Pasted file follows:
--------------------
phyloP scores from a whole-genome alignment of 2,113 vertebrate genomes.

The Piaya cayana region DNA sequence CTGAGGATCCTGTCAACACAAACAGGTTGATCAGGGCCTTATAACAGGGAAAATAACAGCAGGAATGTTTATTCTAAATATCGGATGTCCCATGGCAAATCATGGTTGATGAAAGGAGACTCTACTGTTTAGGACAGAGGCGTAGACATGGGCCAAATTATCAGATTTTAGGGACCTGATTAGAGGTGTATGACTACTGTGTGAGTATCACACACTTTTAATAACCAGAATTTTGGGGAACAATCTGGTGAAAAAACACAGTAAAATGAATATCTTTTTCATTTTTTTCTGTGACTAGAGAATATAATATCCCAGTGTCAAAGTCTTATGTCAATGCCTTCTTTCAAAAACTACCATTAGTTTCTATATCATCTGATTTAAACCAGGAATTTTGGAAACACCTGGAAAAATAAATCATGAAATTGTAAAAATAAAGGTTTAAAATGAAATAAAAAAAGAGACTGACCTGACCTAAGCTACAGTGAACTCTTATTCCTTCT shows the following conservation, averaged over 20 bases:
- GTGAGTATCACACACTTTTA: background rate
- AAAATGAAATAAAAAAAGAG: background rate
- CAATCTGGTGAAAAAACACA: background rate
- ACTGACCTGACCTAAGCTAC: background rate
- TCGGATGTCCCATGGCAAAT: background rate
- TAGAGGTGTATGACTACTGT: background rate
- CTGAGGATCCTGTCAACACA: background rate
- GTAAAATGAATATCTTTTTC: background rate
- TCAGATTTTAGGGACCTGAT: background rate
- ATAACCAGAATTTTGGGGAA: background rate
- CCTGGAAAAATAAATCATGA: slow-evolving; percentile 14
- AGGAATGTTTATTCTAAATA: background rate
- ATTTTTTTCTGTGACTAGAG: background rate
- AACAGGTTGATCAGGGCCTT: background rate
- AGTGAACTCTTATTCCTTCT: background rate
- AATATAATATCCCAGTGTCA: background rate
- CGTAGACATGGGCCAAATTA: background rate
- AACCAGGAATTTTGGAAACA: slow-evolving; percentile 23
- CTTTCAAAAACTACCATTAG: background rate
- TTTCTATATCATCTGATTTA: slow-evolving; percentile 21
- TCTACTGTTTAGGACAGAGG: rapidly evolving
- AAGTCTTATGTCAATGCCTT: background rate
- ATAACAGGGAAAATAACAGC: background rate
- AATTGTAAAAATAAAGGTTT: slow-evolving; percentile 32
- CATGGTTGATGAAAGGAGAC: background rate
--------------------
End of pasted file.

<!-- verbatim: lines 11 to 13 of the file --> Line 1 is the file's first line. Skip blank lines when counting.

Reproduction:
- TCAGATTTTAGGGACCTGAT: background rate
- ATAACCAGAATTTTGGGGAA: background rate
- CCTGGAAAAATAAATCATGA: slow-evolving; percentile 14